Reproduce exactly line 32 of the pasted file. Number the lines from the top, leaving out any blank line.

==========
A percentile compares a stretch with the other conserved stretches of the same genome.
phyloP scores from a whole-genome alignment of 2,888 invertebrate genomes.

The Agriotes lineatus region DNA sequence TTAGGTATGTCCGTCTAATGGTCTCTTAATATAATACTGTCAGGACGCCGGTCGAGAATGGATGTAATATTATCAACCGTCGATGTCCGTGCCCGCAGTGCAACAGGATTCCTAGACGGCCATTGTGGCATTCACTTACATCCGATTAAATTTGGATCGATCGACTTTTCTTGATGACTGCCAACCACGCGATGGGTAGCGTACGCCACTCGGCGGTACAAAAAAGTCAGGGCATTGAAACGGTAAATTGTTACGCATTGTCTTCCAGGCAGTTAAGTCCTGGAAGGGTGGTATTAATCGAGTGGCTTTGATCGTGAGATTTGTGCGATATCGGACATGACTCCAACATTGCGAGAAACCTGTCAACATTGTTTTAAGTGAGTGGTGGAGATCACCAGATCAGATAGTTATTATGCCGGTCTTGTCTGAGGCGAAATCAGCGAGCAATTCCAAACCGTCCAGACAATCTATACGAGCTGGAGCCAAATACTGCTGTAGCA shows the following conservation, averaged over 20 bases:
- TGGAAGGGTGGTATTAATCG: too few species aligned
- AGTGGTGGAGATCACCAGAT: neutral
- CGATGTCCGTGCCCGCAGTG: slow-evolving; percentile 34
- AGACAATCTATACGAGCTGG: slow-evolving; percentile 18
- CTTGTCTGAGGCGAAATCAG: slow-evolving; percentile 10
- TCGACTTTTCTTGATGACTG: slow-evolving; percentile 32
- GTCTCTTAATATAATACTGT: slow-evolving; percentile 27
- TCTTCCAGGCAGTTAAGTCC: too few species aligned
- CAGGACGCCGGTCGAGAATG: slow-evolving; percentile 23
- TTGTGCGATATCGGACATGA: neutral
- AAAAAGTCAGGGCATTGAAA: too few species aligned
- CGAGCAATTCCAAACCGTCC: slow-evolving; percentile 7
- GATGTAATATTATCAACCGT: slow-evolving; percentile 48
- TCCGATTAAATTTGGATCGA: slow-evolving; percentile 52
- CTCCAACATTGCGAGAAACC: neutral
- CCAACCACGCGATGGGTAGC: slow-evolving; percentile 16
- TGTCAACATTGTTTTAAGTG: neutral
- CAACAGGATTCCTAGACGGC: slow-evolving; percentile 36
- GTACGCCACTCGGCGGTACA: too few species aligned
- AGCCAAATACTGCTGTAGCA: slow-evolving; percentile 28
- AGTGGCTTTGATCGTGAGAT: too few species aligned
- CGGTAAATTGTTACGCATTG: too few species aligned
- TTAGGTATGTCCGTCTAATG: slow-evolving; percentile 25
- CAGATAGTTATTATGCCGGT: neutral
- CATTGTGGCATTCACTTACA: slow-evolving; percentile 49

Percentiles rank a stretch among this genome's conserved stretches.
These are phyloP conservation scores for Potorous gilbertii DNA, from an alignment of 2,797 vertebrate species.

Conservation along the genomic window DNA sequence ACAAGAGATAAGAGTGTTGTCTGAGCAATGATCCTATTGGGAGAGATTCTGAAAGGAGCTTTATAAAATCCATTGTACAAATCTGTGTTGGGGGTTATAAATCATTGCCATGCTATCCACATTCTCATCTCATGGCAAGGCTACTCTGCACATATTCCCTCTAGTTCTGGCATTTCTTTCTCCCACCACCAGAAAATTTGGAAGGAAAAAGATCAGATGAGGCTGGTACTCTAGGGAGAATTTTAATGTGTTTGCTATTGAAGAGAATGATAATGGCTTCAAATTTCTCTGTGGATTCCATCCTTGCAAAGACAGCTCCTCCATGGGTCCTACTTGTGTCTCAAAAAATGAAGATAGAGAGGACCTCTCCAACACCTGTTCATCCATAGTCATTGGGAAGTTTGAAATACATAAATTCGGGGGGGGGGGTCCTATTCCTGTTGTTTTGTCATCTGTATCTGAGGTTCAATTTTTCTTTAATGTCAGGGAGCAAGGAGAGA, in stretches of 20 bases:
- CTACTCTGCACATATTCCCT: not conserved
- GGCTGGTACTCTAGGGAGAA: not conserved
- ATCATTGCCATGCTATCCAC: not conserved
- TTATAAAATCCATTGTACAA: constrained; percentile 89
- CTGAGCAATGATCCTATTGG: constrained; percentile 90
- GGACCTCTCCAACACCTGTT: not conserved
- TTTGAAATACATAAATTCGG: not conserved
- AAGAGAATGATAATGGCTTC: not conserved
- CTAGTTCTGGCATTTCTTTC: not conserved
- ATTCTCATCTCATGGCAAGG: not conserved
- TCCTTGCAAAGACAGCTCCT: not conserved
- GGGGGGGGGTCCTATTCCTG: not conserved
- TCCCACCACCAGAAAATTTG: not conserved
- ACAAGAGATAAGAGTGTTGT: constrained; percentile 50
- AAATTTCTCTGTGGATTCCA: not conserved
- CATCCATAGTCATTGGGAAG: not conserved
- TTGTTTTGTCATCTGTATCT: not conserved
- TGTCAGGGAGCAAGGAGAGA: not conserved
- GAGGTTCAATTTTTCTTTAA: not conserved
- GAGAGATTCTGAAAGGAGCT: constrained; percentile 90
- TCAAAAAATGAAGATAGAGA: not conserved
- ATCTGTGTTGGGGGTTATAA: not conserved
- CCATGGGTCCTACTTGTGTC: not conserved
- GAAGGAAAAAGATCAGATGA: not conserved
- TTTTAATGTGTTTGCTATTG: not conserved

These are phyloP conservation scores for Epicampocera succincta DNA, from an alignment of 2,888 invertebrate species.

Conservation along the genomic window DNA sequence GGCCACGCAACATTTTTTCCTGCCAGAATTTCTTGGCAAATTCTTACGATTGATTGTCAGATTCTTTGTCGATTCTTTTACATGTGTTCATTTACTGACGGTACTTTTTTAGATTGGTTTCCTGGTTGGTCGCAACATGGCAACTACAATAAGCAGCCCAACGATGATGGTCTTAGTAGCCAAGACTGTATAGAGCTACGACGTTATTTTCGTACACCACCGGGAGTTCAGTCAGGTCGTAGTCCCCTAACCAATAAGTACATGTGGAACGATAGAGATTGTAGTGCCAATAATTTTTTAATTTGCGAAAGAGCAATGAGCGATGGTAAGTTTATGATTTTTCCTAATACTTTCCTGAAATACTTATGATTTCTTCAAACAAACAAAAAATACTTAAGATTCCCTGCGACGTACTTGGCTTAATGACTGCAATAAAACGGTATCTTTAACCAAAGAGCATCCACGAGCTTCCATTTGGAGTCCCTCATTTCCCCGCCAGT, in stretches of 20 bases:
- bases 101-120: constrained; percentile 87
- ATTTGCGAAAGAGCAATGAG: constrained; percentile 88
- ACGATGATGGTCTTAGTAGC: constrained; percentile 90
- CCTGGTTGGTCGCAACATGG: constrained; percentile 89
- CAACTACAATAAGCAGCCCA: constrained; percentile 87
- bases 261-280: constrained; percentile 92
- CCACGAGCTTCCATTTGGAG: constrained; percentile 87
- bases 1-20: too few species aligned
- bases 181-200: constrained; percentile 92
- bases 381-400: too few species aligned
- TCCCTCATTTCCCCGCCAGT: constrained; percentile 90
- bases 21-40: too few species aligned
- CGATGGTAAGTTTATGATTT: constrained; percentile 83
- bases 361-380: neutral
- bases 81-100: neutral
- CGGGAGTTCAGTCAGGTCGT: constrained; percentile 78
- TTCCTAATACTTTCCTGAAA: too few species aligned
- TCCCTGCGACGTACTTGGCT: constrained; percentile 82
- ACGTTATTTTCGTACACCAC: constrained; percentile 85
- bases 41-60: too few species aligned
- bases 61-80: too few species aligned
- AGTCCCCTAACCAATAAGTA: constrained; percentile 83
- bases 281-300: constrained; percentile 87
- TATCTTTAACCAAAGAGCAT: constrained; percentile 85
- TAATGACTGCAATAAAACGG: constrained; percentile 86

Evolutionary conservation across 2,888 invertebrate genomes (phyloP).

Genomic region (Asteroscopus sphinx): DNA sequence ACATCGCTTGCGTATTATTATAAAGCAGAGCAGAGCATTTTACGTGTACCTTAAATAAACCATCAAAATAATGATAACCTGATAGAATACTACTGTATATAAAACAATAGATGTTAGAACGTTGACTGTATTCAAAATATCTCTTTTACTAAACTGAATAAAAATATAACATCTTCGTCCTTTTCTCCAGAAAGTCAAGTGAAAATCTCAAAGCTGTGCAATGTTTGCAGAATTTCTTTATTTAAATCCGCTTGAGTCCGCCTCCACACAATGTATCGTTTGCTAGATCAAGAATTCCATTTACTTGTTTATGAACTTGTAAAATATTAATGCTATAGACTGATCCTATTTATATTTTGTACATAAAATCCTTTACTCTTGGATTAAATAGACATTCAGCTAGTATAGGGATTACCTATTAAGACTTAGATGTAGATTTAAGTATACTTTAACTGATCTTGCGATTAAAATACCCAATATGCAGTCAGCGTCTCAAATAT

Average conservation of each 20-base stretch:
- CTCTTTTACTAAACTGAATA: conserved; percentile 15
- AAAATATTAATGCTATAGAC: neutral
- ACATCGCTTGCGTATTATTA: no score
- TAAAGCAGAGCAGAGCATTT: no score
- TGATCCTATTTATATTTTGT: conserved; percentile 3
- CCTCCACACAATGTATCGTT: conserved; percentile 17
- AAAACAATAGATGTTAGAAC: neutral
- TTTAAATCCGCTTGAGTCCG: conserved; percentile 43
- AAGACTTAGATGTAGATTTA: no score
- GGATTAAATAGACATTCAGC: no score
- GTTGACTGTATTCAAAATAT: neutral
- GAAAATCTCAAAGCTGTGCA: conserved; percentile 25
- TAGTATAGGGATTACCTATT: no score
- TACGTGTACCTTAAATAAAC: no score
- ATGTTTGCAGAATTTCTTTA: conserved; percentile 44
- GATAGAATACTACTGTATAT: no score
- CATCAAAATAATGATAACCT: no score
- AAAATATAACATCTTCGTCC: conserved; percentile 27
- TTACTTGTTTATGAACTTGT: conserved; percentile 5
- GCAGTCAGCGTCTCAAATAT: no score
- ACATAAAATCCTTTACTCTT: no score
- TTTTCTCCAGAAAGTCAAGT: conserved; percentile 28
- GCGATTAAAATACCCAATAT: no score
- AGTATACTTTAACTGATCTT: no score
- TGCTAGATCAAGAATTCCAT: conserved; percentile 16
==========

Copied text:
- CTACTCTGCACATATTCCCT: not conserved